Grazalema Pass - the Wheatear slope above the treeline

looking west from the pass




















































I then had a 2 hour drive to the SE section of the Donana National Park which turned out to be a bit of a dive, but I made the most of it and soon found my second target, a group of White-headed Ducks. Really pleased with this I carried on searching more pools around the area and found some more, plus the following:

WHITE-HEADED DUCK - 12
Red-crested Pochard - 2
Western Swamphen - 1
Booted Eagle - 3
Avocet - 1
Black-necked Grebe - 1
Night Heron - 6


White-headed Ducks being another welcome lifer

Griffon Vultures over Donana NP

the grim pool that held the trio of White-headed Ducks



















With now time to spare, I plucked on heading around the other side of the park (frustratingly having to go via Seville as no other route option) where I came across around 150 White Storks catching the thermals which saw me driving at 130kph whilst looking up at the Storks through my binoculars. I eventually made it to El Rocio and birded the main lagoon there until dark. I revised eBird and through this found the line of trees a certain Eagle roosts at, and there it was, a superb adult Spanish Imperial Eagle. Despite being distant, a very nice view of this beast and another welcome tick for the day. The lagoon also played host to thousands of Greylag Geese coming into roost that created a lovely sight. Totals for El Rocio are as follows:

Greylag Geese - 15000
SPANISH IMPERIAL EAGLE - 1 adult
Marsh Harrier - 2
Zitting Cisticola - 5
Common Waxbill - 30
Azure-winged Magpie - 40
Black-winged Stilt - 20
Black-tailed Godwit - 50

Spanish Imperial Eagle at Donana NP......obviously


Greylag Geese coming into their roost
I stayed the night in El Rocio and woke up early to scan the small reedbed on the north side of the main body of water. The Eagle was still in the same tree and I got some lovely views of a male Bluethroat. A few other bits about but time ran out and I was soon driving to Seville Airport where maps.me App took me through the centre of Seville that was thankfully quiet, but very scenic.
Totals for the morning are:

Cetti's Warbler - 5
Bluethroat - 2
Spanish Imperial Eagle - 1
Golden Plover - 20
........plus lots of common waterfowl.

Cattle Egrets leaving their roost at El Rocio

Spotless Starlings at El Rocio


sunrise at El Rocio



















































The trip ended on 100 species of bird including three lifers as listed below.

Little Grebe - singles seen on most water bodies
Black-necked Grebe - single bird on Lagunas de Martin Miguel, S.d.Barrameda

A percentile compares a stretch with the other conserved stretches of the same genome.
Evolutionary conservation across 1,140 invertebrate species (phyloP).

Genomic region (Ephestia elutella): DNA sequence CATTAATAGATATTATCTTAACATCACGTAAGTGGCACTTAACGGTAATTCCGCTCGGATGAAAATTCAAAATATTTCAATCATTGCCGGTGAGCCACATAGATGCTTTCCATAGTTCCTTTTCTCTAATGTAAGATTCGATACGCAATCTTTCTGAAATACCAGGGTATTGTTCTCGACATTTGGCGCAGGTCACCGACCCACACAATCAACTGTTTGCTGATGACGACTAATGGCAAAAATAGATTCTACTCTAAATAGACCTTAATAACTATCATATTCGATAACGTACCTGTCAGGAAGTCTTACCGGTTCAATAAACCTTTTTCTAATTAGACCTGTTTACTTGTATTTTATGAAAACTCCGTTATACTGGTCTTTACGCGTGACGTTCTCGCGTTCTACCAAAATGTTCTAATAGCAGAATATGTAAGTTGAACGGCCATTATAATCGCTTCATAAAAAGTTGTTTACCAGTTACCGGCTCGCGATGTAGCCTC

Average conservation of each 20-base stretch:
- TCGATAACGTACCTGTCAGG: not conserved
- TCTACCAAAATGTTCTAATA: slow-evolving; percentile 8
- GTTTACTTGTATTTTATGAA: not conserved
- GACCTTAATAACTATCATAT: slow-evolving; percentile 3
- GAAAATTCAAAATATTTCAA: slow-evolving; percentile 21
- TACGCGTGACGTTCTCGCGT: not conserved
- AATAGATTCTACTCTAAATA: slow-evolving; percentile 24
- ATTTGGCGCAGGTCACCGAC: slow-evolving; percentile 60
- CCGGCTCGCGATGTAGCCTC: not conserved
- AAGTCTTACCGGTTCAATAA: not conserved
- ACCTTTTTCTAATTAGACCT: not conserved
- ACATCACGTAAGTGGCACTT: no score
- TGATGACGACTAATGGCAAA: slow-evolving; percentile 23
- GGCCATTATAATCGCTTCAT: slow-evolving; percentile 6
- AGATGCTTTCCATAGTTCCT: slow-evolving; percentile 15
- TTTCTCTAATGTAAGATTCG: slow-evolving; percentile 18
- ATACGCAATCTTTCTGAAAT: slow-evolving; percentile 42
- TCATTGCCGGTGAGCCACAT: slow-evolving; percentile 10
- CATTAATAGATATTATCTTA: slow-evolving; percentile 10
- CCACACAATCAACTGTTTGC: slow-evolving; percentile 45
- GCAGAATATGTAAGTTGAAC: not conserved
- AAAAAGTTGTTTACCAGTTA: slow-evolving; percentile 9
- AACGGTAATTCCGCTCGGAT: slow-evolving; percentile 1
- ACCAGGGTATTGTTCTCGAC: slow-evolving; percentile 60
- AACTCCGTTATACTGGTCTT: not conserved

Cormorant - small groups around water bodies
Greylag Goose - thousands at El Rocio, Donana NP
Gadwall - small numbers at El Rocio, Donana NP
Teal - common in Donana NP
Mallard - seen on most water bodies
Pintail - small numbers at El Rocio
Shoveler - seen on most water bodies
Wigeon - small numbers at El Rocio, Donana NP
WHITE-HEADED DUCK - 3 on pool along Camino Collarado, Sanlucar de Barrameda and 12 on Laguna del Tarelo, Donana NP.
Pochard - 1fem on pool along Camino Collarado, S.d. Barrameda
Red-crested Pochard - 2 fem on pool along Camino Collarado, S.d.Barrameda
Greater Flamingo - 6 (4 juvs) at La Laguna, Lantejuela
Grey Heron - small numbers on most water bodies
Cattle Egret - small flocks regular in southern areas.
Night Heron - 6 at Laguna del Turelo, Donana NP.
White Stork - ca. 150 thermalling above Jerez
Moorhen - common around water bodies
Coot - common in Donana NP
Western Swamphen - single bird seen very well on pool along Camino Collarado, S.d.Barrameda
SPANISH IMPERIAL EAGLE- 1 adult at El Rocio
Griffon Vulture - commonest raptor
Black Vulture - only small numbers around Guadalcanal
Red Kite - common throughout
Common Buzzard - widespread but rarely encountered
Hen Harrier - 1 ringtail on route to Rio Viar
Marsh Harrier - a couple at El Rocio
Sparrowhawk - 1 at Guadalcanal Mirador
Black-shouldered Kite - only in the southern parts often at roadsides
Booted Eagle - only a couple seen at Sanlucar de Barrande
Red-legged Partridge - common around cultivated areas
Golden Plover - small group at Donana NP
Stone Curlew - a party of 6 near Lantejuela
Lapwing - common in cultivated areas
Common Snipe - single figures at El Rocio
Black-winged Stilt - a couple at Lantejuela and many at El Rocio
Avocet - only one seen at Lagunas de Martin Miguel, S.d.Barramede
Black-tailed Godwit - ca. 50 at El Rocio
Common Sandpiper - 2 at Laguna del Tarelo, Donana NP
Green Sandpiper - a couple in Donana NP
Yellow-legged Gull - only small numbers in Donana NP
Black-headed Gull - very few in most areas visited
Woodpigeon - common
Feral Pigeon - common
Collared Dove - common
Great Spotted Woodpecker - a couple at Grazalema and one in Donana NP
Iberian Green Woodpecker - 2 north of Guadalcanal
Crested Lark - common throughout
Thekla Lark - 1 retrospectively identified just north of Guadalcanal
Skylark - small numbers at various places
Woodlark - only at higher elevations at Guadalcanal and Grazalema
Crag Martin - common at high elevations plus at Rio Viar bridge
House Martin - 1 at El Rocio
Meadow Pipit - common in most areas
White Wagtail - very common
BLACK WHEATEAR - 3 at Grazalema Pass
Stonechat - small numbers in most areas
Black Redstart - common
Song Thrush - common at all higher elevations
Mistle Thrush - single figures north of Guadalcanal